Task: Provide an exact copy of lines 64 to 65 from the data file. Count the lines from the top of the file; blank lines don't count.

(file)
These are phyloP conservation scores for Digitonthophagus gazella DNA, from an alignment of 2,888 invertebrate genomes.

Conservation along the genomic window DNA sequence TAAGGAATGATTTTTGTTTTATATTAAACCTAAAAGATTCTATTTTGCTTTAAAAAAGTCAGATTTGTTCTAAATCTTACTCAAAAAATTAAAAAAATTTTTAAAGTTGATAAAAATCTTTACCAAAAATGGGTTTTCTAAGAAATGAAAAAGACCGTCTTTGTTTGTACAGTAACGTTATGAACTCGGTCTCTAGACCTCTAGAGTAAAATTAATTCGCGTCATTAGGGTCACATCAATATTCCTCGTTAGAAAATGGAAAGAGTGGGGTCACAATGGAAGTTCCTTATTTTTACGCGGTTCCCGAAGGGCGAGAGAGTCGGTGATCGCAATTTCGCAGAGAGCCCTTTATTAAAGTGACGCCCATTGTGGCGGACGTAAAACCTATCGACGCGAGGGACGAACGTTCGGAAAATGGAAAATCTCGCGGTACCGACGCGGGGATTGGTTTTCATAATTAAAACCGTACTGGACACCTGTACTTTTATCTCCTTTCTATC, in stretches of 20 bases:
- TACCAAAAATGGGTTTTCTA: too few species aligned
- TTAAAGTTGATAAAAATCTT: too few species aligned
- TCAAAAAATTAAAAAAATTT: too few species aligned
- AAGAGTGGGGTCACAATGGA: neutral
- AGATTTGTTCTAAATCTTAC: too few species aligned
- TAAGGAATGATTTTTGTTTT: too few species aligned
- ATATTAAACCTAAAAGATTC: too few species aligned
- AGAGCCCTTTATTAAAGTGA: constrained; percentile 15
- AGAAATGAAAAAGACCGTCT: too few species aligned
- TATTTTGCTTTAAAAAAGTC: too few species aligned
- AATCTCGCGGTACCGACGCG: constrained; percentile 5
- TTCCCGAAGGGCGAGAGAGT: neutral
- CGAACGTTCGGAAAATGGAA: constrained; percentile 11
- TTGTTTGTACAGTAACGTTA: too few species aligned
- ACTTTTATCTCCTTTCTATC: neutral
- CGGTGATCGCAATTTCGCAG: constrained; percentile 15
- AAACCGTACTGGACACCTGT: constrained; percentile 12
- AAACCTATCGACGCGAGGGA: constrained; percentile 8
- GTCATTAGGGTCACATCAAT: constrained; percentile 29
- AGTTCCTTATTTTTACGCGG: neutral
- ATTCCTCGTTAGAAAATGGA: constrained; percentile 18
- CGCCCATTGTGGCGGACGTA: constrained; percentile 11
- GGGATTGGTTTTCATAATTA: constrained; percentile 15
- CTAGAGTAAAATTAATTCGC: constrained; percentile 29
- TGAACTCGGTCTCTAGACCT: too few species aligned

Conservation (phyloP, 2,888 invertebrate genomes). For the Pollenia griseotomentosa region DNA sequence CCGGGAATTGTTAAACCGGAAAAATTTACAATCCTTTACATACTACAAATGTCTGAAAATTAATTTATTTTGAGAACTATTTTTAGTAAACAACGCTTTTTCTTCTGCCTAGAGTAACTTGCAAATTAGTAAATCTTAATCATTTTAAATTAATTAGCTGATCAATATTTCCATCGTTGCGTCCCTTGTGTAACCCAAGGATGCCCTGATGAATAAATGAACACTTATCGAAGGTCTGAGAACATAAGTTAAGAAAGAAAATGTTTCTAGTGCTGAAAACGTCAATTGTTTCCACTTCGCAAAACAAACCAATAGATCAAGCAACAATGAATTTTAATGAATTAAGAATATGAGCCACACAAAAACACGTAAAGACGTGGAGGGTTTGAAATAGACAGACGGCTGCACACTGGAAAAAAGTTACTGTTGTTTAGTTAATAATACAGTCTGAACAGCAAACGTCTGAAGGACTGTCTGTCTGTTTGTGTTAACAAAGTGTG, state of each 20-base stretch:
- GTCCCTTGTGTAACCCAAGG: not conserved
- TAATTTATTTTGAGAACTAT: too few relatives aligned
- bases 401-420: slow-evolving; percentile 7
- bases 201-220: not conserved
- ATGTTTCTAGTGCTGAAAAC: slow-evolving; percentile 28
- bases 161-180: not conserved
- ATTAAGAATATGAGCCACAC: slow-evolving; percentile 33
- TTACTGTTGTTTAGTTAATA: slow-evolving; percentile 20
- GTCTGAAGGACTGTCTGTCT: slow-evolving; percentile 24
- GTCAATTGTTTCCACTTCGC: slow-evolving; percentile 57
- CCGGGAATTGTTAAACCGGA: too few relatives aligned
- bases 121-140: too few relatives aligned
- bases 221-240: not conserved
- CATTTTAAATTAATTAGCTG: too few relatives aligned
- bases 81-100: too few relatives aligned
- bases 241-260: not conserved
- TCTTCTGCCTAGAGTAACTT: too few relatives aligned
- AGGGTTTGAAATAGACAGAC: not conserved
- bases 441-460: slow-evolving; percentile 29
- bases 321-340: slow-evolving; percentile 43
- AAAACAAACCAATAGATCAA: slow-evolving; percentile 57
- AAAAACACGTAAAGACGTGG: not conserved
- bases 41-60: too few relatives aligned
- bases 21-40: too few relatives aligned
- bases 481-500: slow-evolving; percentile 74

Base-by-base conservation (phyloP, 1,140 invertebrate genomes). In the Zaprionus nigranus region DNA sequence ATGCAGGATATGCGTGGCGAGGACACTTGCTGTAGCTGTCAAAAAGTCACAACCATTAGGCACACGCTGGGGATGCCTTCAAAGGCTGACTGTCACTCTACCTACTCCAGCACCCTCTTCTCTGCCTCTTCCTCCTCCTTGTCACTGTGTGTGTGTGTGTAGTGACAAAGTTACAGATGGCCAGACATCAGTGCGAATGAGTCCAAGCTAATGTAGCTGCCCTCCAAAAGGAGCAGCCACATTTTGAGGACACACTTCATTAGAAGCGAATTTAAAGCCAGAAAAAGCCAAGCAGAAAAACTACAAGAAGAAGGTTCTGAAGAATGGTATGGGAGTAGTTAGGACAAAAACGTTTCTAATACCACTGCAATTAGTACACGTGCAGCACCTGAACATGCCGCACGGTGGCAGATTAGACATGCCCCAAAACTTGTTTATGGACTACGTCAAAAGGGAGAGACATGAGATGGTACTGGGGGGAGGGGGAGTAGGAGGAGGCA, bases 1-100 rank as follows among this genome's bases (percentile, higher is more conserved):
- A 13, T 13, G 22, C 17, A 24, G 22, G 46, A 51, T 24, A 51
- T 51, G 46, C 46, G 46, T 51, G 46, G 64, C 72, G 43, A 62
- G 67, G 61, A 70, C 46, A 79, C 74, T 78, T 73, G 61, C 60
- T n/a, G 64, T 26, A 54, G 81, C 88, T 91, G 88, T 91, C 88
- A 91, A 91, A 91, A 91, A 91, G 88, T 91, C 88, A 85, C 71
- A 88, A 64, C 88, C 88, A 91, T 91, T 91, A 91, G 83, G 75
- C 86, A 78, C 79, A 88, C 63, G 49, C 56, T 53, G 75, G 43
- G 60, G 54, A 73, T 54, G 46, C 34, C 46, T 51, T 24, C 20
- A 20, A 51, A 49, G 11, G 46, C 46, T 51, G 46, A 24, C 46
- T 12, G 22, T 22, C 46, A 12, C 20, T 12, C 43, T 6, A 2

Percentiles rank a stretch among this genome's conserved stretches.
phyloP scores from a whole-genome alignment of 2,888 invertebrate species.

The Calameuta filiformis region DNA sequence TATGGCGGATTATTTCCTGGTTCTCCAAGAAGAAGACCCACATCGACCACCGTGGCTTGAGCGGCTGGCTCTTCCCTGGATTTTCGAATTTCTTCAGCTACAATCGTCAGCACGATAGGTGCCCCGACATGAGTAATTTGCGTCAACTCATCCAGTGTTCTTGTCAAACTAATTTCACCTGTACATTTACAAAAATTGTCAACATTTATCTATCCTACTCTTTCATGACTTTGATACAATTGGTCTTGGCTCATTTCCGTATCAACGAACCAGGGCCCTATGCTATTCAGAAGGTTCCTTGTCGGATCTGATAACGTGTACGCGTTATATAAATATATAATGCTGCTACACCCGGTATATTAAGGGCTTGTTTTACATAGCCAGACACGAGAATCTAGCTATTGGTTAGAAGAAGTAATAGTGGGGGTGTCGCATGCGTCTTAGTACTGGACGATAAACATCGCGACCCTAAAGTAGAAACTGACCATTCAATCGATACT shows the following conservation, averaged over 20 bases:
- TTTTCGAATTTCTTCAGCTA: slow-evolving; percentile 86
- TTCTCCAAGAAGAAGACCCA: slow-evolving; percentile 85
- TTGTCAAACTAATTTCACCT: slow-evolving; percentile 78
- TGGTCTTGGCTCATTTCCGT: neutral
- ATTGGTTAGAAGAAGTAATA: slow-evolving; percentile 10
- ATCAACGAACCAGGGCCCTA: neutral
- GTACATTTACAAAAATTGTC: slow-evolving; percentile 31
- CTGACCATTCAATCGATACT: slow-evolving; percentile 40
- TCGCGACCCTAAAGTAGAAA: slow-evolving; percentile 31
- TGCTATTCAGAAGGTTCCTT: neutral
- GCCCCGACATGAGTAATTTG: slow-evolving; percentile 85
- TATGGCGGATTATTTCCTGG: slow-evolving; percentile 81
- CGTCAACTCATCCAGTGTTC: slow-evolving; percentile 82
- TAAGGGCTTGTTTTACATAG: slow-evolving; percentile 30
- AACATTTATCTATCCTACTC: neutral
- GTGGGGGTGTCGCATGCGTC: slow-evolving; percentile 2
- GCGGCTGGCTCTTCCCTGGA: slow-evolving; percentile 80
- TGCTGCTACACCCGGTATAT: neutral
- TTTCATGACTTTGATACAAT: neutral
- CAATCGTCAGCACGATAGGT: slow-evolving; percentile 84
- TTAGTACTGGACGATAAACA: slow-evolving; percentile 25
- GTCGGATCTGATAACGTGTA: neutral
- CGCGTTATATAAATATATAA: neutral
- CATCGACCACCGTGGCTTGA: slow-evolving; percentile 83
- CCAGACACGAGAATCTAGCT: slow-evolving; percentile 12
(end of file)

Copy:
- T 12, G 22, T 22, C 46, A 12, C 20, T 12, C 43, T 6, A 2

Percentiles rank a stretch among this genome's conserved stretches.